Despite the current lack of an Olympic stadium, Chicago has dozens of existing sport venues: Soldier Field, United Center, U.S. Cellular Field, Wrigley Field, Allstate Arena in Rosemont, Sears Centre in Hoffman Estates, and SeatGeek Stadium in Bridgeview. Venues at Loyola University Chicago, Northwestern University, the University of Chicago, the University of Illinois at Chicago, Chicago State University, Northern Illinois University, and the University of Illinois at Urbana–Champaign, among others, were also available and had been mentioned in early news reports as possibilities. Northerly Island and the lakefront along Lake Michigan would have hosted all beach and water events. The McCormick Place convention center, the second largest in the world, was the planned venue for indoor events like judo and weightlifting, as well as hosting all press offices, while Archery and the medals podium were slated for Grant Park.[65]

Preliminary soccer matches would have been played in several venues, of which a few were slated to have been temporarily renamed in line with the IOC prohibition against corporate naming rights sponsorships to be used for venue names. These venues included MetLife Stadium in East Rutherford, New Jersey (which would have been temporarily renamed "New York Field" for the Olympics); the Rose Bowl in Pasadena, California; Lincoln Financial Field ("Philadelphia Field") in Philadelphia, Pennsylvania; the Edward Jones Dome in St. Louis, Missouri ("St. Louis Dome"); FedExField in Landover, Maryland ("Landover Field"); and TCF Bank Stadium ("Minneapolis Stadium"), a new stadium which opened in September 2009 on the campus of the University of Minnesota in Minneapolis, Minnesota.[66]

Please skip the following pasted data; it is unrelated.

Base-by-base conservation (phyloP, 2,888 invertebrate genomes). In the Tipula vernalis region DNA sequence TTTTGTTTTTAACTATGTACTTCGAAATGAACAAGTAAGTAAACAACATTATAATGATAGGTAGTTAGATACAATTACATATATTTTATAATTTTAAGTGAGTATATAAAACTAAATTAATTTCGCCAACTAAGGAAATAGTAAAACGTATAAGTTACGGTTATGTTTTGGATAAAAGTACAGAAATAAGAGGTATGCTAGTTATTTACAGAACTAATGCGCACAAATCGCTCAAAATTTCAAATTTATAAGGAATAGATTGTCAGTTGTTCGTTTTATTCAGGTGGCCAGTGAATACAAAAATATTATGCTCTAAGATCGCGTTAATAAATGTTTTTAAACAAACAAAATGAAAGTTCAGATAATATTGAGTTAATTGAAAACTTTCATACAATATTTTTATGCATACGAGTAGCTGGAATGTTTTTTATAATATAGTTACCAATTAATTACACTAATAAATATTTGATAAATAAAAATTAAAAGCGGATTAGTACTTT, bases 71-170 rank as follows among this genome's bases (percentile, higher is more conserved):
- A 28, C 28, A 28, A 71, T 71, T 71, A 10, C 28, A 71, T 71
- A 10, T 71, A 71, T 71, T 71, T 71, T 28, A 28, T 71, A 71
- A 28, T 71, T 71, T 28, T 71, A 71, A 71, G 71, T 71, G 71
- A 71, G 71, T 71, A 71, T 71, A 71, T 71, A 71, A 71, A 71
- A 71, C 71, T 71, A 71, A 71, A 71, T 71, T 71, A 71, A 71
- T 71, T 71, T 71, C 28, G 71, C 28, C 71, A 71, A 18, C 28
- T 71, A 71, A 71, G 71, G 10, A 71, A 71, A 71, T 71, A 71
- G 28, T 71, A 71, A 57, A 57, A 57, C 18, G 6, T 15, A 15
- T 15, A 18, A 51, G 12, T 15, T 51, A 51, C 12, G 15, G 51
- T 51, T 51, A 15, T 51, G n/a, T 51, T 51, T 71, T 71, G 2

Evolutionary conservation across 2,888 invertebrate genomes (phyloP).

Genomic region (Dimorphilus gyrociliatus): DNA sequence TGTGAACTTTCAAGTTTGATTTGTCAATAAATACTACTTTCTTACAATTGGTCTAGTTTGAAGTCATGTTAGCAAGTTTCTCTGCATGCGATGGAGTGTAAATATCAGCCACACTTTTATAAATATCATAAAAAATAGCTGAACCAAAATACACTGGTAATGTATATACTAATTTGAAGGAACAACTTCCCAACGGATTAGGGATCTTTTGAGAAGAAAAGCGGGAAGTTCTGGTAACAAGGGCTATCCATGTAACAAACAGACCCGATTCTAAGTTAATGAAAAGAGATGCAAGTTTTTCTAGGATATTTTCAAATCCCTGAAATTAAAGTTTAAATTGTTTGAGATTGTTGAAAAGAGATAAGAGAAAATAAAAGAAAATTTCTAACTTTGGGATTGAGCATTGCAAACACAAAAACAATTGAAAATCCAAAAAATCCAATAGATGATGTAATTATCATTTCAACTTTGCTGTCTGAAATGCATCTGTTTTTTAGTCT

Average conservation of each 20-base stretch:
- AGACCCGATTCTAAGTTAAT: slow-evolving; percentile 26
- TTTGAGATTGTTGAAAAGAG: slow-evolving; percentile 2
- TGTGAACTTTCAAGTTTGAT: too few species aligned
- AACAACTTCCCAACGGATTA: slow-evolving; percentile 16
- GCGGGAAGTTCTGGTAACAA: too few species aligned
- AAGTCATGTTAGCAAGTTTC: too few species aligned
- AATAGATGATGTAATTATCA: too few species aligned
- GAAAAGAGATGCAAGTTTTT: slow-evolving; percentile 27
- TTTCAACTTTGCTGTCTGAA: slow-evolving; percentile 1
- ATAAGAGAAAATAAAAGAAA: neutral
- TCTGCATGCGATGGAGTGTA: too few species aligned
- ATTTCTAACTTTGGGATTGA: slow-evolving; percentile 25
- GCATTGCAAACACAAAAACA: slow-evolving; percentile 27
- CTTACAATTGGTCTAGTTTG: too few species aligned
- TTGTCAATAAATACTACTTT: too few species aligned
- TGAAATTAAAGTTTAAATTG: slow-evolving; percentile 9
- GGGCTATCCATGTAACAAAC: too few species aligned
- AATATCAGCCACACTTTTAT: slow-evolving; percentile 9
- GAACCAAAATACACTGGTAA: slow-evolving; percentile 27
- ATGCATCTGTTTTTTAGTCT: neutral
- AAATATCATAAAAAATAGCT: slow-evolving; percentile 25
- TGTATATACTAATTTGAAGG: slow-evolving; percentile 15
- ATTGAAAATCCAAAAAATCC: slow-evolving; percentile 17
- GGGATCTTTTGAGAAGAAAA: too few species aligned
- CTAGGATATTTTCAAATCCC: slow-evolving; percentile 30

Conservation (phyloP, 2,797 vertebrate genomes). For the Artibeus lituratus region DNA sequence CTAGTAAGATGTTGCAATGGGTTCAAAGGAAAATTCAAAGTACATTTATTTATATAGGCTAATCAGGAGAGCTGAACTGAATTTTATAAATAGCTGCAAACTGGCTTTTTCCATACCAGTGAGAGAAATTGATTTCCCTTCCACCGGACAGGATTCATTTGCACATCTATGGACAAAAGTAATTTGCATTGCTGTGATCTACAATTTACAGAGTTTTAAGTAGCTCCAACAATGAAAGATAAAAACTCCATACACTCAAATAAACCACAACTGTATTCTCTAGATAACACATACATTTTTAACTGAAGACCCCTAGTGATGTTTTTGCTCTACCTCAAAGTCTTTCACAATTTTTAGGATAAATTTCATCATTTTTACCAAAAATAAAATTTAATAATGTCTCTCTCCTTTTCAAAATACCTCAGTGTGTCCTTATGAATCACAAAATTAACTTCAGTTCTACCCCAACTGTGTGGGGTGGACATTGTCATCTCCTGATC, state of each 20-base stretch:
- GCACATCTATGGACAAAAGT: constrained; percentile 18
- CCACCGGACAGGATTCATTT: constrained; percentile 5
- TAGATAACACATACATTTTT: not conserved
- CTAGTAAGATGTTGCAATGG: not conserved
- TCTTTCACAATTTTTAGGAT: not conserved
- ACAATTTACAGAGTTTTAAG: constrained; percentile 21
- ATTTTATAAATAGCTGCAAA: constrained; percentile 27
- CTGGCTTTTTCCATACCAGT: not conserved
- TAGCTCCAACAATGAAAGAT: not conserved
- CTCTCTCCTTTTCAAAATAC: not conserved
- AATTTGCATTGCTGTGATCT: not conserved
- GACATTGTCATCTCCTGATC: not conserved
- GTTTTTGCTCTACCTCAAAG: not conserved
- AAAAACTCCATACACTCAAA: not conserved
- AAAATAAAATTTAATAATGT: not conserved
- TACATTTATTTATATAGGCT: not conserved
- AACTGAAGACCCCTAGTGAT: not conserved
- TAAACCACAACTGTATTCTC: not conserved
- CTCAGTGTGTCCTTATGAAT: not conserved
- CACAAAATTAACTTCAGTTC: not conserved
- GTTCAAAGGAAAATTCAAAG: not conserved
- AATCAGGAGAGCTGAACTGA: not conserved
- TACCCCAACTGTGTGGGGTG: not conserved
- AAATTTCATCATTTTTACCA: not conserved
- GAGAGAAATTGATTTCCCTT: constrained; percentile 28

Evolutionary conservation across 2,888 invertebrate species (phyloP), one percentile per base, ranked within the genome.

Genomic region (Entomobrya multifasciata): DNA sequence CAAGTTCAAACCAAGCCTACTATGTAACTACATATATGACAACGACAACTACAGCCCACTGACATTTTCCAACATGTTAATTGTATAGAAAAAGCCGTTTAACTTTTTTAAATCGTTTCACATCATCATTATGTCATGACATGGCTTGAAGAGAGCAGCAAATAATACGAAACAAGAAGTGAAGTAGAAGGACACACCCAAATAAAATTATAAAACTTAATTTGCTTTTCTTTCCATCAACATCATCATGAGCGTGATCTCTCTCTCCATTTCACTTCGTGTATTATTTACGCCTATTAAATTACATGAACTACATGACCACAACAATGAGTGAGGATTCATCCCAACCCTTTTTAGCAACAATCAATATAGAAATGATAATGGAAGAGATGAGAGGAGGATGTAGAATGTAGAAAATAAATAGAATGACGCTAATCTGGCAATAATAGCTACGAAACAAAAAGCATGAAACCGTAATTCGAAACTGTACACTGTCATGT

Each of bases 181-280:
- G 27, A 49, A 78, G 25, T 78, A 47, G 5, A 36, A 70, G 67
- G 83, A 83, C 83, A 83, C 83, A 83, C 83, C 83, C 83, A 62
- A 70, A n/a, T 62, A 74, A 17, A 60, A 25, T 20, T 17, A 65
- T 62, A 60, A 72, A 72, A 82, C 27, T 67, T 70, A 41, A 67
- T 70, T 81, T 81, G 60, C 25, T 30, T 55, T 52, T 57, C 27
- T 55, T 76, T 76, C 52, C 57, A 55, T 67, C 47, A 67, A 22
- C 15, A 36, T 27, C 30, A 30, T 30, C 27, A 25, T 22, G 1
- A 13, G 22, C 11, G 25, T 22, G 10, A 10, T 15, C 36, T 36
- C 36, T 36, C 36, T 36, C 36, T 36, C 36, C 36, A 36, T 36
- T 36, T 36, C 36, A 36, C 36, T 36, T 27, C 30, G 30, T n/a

Swimming events were originally planned to be held in the West Side's Douglas Park,[64] but in a December 2008 plan revision the swimming events would have moved to Washington Park and a velodrome for track and BMX cycling events would have moved from Northerly Island to Douglas Park.[67] The Cycling hub would have been in Madison, Wisconsin.[66]

While some venues might have changed at short notice, the Chicago 2016 Bid Book indicated that the following venues would have been permanently constructed: an Aquatic Center, the Olympic Stadium (to a limited long-term degree), a Canoe/Flatwater/Rowing area at Monroe Harbor, a Canoe/Kayak-Slalom Course, a velodrome in Douglas Park, and Field Hockey Fields in Jackson Park.[68]


The Monroe Harbor would have been enlarged with a $60-million breakwater to accommodate an approximately 2-mile (3.2 km) course for rowing events.[65][69][70] This would have enabled rowing competitions to take place on a course running from Northerly Island to about Randolph Street.[69] This course would have featured a picturesque Chicago Loop skyline backdrop for television viewing, which by 2016 might have included the Chicago Spire,[65][71] if it was completed. In order to accommodate the Olympics, all non-Olympic watercraft would have been required to vacate Monroe Harbor for a year.[65] Canoeing events would have been held in the former location of Meigs Field on Northerly Island near the Adler Planetarium. Historically, this site staged some venues for the 1933 World's Fair.


Soldier Field would not have served as the main Olympic Stadium in Chicago. However, the sports venue would have hosted several soccer matches, including the Olympic Soccer finals.